Across the country, lawns consume almost 3 trillion gallons of water each year, 200 million gallons of gas for mowing, and 70 million pounds of pesticides. Whenever it rains or the sprinklers turn on, chemicals from fertilizers or pesticides can end up in the water that makes its way into our storm drains. To conserve water and keep our storm drains clear, consider replacing your lawn with these drought-tolerant plants.


Aloe Vera

Aloe vera has many uses and doesn’t require loads of water. It requires full sun exposure and does well in sandy, dry and well-draining soil. In Hawai‘i, aloe vera comes in handy as its gel is often used to treat burns. Its soothing, moisturizing, and cooling properties make it a great plant to keep in your garden.




There are thousands of species of palms to consider, some of which are tolerant to drought. Butia capitata, hyophorbe indica, normanbya normanbyi and ravanea lakatra are just a few. Palms can provide shade for a lawn or a garden, protecting smaller plants from the sun. By having a few drought-tolerant palms in your yard, you can help to keep the rest of your plants from drying out too quickly.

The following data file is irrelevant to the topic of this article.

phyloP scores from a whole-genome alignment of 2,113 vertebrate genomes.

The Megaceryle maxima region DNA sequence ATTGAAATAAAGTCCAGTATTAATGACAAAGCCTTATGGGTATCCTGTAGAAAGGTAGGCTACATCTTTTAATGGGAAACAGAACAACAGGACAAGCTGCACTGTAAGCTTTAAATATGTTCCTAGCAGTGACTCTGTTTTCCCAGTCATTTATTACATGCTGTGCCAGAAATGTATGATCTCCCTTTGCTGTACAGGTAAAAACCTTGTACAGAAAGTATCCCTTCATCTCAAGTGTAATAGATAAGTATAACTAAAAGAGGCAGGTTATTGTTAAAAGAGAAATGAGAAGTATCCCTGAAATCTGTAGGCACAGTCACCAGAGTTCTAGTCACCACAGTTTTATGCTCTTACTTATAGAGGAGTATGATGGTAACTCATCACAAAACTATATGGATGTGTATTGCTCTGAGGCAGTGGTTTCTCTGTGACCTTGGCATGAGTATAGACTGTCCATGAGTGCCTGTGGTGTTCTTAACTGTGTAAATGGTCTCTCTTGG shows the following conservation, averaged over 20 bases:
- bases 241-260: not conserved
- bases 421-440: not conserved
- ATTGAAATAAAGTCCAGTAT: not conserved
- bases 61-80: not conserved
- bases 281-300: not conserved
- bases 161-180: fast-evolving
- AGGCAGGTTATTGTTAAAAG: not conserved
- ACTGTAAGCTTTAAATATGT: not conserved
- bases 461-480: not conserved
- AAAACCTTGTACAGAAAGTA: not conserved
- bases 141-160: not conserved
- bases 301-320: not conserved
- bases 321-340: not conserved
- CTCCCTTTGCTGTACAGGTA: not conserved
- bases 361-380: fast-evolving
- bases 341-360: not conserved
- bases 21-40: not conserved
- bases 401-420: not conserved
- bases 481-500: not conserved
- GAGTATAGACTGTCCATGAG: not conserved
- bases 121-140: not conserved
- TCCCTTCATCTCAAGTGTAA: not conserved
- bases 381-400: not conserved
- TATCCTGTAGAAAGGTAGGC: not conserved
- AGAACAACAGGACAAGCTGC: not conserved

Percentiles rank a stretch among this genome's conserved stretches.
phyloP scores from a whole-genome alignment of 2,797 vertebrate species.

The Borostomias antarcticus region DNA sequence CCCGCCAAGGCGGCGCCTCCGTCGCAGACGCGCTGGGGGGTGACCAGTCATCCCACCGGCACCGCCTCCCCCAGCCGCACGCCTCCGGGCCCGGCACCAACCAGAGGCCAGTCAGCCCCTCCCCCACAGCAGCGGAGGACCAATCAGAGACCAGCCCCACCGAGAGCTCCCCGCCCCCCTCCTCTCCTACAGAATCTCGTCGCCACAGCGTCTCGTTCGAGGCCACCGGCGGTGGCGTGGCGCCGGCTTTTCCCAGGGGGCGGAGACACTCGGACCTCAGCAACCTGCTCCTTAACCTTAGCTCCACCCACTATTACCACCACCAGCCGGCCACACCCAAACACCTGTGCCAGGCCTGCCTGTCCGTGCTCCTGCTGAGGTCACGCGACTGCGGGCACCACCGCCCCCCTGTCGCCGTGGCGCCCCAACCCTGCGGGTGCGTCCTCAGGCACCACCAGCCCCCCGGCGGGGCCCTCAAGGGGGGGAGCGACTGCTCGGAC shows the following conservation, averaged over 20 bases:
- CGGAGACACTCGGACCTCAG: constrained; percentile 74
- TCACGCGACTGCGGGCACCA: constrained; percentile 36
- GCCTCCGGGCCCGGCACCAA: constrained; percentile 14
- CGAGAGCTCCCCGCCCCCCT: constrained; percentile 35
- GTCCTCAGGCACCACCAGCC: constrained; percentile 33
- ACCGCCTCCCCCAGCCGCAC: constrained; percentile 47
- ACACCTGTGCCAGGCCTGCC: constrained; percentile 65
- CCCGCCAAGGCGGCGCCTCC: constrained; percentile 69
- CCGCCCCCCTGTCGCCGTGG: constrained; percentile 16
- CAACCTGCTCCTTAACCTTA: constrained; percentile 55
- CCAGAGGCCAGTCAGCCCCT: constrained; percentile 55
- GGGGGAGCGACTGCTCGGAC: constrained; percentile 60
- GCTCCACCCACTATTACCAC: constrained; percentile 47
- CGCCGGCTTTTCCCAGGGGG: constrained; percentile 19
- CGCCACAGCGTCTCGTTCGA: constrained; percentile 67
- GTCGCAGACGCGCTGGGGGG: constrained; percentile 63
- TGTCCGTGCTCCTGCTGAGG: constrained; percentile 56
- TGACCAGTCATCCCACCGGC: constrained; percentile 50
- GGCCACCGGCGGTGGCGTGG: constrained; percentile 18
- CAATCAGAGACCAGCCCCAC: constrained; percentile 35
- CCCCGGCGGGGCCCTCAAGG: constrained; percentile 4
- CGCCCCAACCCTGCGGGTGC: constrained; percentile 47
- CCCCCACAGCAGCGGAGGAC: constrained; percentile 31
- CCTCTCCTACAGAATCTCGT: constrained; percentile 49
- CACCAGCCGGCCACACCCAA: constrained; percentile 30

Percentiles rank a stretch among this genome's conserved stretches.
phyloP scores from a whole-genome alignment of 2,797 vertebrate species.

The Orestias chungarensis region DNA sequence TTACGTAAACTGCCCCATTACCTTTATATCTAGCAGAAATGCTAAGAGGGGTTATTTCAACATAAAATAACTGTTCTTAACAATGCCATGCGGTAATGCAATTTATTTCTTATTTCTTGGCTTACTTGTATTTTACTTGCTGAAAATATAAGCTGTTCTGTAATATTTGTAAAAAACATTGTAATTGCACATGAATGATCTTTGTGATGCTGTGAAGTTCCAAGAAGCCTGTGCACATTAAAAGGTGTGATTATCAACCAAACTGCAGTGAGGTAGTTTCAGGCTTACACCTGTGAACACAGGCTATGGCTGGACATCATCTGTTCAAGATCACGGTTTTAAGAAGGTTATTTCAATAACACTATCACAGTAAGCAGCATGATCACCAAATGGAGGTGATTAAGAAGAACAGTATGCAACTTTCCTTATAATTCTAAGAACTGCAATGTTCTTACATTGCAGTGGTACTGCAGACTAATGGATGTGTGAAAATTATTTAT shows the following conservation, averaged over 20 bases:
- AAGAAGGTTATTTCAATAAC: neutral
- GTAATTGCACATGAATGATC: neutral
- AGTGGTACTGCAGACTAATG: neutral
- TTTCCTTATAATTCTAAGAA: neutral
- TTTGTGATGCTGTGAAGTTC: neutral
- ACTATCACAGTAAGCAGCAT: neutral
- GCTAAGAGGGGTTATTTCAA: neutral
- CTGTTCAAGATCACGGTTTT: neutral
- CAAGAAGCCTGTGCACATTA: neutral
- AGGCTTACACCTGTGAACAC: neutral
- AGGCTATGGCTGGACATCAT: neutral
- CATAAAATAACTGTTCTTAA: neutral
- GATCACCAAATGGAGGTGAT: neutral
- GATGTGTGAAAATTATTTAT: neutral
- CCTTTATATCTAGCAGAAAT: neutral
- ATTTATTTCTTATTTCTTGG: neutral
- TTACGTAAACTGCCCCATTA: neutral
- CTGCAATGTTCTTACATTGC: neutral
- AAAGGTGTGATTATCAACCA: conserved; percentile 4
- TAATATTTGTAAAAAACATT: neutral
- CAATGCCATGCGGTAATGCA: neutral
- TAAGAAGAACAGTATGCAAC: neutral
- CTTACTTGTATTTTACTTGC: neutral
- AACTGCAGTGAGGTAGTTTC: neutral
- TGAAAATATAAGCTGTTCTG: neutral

‘A’ali‘i is a Native Hawaiian shrub with green leaves and small flowers. It is a tough plant with a strong root system and is very drought and wind-resistant once it has been established. Its female flowers become seed capsules that can come in red, pink, green, yellow, and tan, and many have used them to create haku lei.


Photo Credit: Waikoloa Dry Forest



Another Native Hawaiian shrub, kulu‘i, is a drought and salt tolerant plant that can grow to be three to six feet tall. It comes from the dry slopes around Ka‘ena Point on O‘ahu. It is easy to grow from cuttings and will thrive in the ground or a large pot on a sunny lānai. Kulu‘i leaves can also be used for lei making. Native species require less maintenance than non-native plants and require less fertilization, which benefits our ocean and the environment in the long run.


Photo Credit: Sabra Kakau (Kaua’i Native Plant planted these in front of the Department of Health Office in Lihu’e.)


Sources: Natural Resources Defense Council, The Spruce, Healthline, Hawaiian Tropical Plants, Home Stratosphere, Native Plants Hawai‘i, College of Tropical Agriculture and Human Resources at the University of Hawai‘i at Mānoa